Litigation and key cases: A welcome decision on mortgage suits

Monday January 6 2020



Lilian Kyaruzi (law@liliankyaruzi.com)

Lilian Kyaruzi (law@liliankyaruzi.com) 

By Lilian Kyaruzi

Tanzania’s apex court, the Court of Appeal of Tanzania, delivered several landmark judgements verdicts in 2019. While some of these judgments were in cases dating back many years, some others helped pave way for better functioning of the judicial system in its quest to dispense justice. Starting today, in this weekly column, we will review some of the landmark judgements of the Court of Appeal of Tanzania in 2019 that will have a huge impact. The first of those judgments to be reviewed here is the one delivered in National Bank of Commerce (NBC) versus National Chicks Corporation Limited and 4 Others, Civil Appeal No. 129 of 2019.

But first, a quick question: As between the Commercial Division and the Land Division of the High Court of Tanzania, which is the proper Court to adjudicate on suits relating to mortgaged properties? In September 2019 the Court of Appeal of Tanzania (“the CAT”) issued a decision in the above judgment—a welcome decision—concerning this important question, unravelling the contradicting views from “the bar” (advocates) and “the bench” (judges). The judgment was issued on an appeal from the ruling and decree of the Commercial Division of the High Court of Tanzania at Dar es Salaam (Hon. Nyangarika, J) in Commercial Case No. 11 of 2014 between the same parties.

By way of a brief background, NBC filed a summary suit to recover outstanding amounts on loan and overdraft facilities against National Chicks Corporation Limited (“National Chicks”) and its the guarantors (together, “the respondents”). The respondents secured leave of the Court to defend the summary suit and then filed a joint written statement of defense, along with a notice of preliminary objections (POs), one of which was that the Commercial Division of the High Court had no jurisdiction to try a mortgage suit as a commercial case. On this PO, the presiding High Court Judge (Hon. Nyangarika, J) held that the Commercial Division of the High Court lacked jurisdiction to entertain the suit since the suit concerned mortgaged property and there is the Land Division of the High Court.

Being dissatisfied with the ruling, NBC opted to appeal to the CAT on the ground that the presiding Judge erred in law in holding that the Commercial Division of the High Court does not have jurisdiction to adjudicate the suit.

Sitting as a bench of three, the CAT started with a discussion on the general mandate of the High Court and the historical background and role of the two divisions, and subsequently ruled in NBC’s (Appellant’s) favour, stating that a cause of action emanating from a mortgage transaction or a commercial contract, irrespective of effect to the mortgaged property (landed property), is not inevitably a land matter just because it results from a commercial transaction and thus can be adjudicated by the Commercial Division—and not only by the Land Division, except if the nature of the transaction is a conveyance. NBC’s claim arose from a loan agreement which gave rise to a contractual relationship between NBC and the National Chicks and the guarantors and over which the Commercial Division of the High Court had jurisdiction.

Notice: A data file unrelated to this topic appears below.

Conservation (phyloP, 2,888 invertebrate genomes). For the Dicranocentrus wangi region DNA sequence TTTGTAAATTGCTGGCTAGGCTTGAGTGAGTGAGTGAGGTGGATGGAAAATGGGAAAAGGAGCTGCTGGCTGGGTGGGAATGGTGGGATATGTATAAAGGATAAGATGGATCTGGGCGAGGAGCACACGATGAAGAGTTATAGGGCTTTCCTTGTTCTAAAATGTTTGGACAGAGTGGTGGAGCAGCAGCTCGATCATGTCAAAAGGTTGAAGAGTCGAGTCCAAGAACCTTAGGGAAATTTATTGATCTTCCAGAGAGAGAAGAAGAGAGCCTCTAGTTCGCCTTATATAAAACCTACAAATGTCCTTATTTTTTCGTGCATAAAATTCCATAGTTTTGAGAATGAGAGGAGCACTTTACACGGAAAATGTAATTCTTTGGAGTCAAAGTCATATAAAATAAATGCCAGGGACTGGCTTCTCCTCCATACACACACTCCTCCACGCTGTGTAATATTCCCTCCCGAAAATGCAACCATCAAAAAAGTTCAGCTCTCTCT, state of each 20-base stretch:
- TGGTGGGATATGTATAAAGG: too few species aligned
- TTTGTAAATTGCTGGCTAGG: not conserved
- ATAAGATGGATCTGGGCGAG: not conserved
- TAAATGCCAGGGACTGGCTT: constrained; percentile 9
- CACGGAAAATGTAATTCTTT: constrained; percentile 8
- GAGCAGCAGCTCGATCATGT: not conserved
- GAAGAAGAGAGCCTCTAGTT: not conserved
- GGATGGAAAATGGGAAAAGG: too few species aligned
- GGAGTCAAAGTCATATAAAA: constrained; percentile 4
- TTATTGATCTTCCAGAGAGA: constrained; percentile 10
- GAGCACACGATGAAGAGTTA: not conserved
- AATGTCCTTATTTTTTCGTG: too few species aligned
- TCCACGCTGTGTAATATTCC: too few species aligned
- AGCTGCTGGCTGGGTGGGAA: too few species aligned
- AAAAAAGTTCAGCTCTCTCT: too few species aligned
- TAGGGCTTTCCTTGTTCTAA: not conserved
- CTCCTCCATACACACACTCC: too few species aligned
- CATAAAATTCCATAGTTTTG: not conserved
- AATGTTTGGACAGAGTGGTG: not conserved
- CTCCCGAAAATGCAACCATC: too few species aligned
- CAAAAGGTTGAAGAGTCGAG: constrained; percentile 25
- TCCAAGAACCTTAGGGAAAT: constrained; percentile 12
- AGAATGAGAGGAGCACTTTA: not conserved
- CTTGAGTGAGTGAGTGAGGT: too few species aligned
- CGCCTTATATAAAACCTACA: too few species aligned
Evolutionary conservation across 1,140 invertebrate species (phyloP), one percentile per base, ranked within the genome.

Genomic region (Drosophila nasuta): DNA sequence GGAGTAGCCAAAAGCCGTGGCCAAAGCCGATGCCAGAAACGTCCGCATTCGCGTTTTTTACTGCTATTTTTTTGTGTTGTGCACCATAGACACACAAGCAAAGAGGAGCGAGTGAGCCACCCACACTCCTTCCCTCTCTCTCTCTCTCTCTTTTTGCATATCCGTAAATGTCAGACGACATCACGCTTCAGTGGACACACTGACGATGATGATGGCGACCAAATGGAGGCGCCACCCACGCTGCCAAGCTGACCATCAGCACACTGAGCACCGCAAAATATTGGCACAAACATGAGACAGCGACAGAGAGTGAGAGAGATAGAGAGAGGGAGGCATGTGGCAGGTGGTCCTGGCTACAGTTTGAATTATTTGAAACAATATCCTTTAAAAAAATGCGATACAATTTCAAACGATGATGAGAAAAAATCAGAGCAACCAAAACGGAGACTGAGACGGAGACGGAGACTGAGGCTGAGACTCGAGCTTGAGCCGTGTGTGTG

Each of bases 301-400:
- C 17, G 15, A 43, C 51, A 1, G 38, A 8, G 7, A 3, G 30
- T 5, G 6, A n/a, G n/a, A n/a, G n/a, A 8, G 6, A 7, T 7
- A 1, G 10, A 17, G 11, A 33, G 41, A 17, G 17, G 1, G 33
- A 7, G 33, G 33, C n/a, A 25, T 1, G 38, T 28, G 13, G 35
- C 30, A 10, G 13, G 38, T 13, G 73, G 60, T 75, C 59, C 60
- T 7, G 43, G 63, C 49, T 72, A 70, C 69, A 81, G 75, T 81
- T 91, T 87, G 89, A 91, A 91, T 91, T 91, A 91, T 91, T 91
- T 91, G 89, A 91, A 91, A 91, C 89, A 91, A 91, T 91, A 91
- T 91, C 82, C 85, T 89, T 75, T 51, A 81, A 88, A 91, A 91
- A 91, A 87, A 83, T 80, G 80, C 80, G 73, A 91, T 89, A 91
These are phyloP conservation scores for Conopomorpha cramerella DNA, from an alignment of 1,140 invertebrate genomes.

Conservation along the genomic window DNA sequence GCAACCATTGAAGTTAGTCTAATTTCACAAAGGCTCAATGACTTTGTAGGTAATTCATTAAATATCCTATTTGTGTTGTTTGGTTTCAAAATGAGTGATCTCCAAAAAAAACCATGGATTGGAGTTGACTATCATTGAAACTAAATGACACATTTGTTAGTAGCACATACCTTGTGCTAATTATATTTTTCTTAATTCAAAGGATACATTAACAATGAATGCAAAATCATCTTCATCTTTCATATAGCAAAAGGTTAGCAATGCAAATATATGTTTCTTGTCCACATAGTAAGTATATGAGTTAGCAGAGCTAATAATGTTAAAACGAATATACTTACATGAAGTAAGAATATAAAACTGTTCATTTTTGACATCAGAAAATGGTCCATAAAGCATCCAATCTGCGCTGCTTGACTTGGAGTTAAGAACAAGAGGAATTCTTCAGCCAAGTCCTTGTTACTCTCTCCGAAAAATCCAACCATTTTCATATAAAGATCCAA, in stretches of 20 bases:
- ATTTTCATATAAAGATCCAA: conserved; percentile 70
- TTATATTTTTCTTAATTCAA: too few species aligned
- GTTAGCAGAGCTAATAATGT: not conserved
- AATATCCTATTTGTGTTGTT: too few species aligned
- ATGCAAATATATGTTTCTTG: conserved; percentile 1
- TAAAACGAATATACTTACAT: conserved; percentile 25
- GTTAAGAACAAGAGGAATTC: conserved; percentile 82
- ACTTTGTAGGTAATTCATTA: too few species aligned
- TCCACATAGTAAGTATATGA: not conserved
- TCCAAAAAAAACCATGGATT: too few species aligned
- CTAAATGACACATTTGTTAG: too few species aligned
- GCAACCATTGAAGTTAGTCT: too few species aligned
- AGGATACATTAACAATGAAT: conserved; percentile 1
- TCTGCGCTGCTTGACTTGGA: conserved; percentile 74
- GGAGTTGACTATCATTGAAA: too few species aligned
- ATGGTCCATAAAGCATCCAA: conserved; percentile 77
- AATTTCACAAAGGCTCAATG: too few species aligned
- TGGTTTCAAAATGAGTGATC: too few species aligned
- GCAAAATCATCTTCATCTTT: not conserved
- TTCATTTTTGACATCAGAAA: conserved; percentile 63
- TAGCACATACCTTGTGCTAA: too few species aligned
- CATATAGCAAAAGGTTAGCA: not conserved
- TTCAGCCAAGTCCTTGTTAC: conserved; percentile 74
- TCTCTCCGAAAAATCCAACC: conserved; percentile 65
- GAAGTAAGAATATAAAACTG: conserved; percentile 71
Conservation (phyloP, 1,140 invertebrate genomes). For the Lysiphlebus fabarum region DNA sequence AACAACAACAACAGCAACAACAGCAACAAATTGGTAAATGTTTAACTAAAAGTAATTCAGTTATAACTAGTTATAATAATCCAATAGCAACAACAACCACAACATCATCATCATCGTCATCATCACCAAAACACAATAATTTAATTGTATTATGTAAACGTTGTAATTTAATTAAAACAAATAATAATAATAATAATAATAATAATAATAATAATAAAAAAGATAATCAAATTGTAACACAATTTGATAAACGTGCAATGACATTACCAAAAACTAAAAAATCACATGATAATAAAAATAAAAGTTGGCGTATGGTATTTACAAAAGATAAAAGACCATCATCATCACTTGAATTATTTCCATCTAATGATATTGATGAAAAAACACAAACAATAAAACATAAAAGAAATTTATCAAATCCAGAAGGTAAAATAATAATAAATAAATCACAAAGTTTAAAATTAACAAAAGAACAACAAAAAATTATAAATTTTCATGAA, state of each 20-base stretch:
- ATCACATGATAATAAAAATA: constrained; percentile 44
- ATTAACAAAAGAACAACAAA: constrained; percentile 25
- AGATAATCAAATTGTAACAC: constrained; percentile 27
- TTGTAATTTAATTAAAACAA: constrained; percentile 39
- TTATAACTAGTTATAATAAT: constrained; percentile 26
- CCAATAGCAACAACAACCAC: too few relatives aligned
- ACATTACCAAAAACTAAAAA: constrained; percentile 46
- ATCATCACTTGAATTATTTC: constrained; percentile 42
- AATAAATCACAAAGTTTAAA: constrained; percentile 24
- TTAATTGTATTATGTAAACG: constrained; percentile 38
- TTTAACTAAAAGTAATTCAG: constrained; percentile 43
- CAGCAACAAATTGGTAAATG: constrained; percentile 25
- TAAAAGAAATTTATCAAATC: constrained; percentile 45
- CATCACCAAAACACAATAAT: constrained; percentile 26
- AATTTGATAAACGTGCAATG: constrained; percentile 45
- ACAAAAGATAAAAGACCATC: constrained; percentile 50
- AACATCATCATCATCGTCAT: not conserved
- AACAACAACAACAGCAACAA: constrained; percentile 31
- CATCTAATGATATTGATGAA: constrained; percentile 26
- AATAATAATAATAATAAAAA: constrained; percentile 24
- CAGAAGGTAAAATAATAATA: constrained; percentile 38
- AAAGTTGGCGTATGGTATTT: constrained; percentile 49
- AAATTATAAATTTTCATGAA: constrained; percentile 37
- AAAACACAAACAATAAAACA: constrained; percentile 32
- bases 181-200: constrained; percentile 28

The CAT noted that the Commercial and Land Divisions were created to accelerate the adjudication of respectively, commercial and land disputes. Noting further that land and commercial suits are of a sensitive nature, the CAT called on the responsible authorities to find a way to ensure that future litigants are well advised on how to file their cases not specifically designated to a particular division of the High Court. But what if a suit does not relate to a specific division’s specialization and is filed in another division, should the suit be dismissed for lack of jurisdiction? No. The CAT directed that in such a situation the parties should be advised to withdraw the suit and re-file it in another Court with jurisdiction to adjudicate it, or failing that, the suit should be heard and determined to its conclusion.

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The implication of this decision is that lending banks and financial institutions are at liberty to file recovery suits at the Commercial Division of the High Court of Tanzania.

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Lilian Kyaruzi is a Legal Director in Isidora & Co and an international development enthusiast. The views expressed here do not necessarily reflect those of Isidora & Co.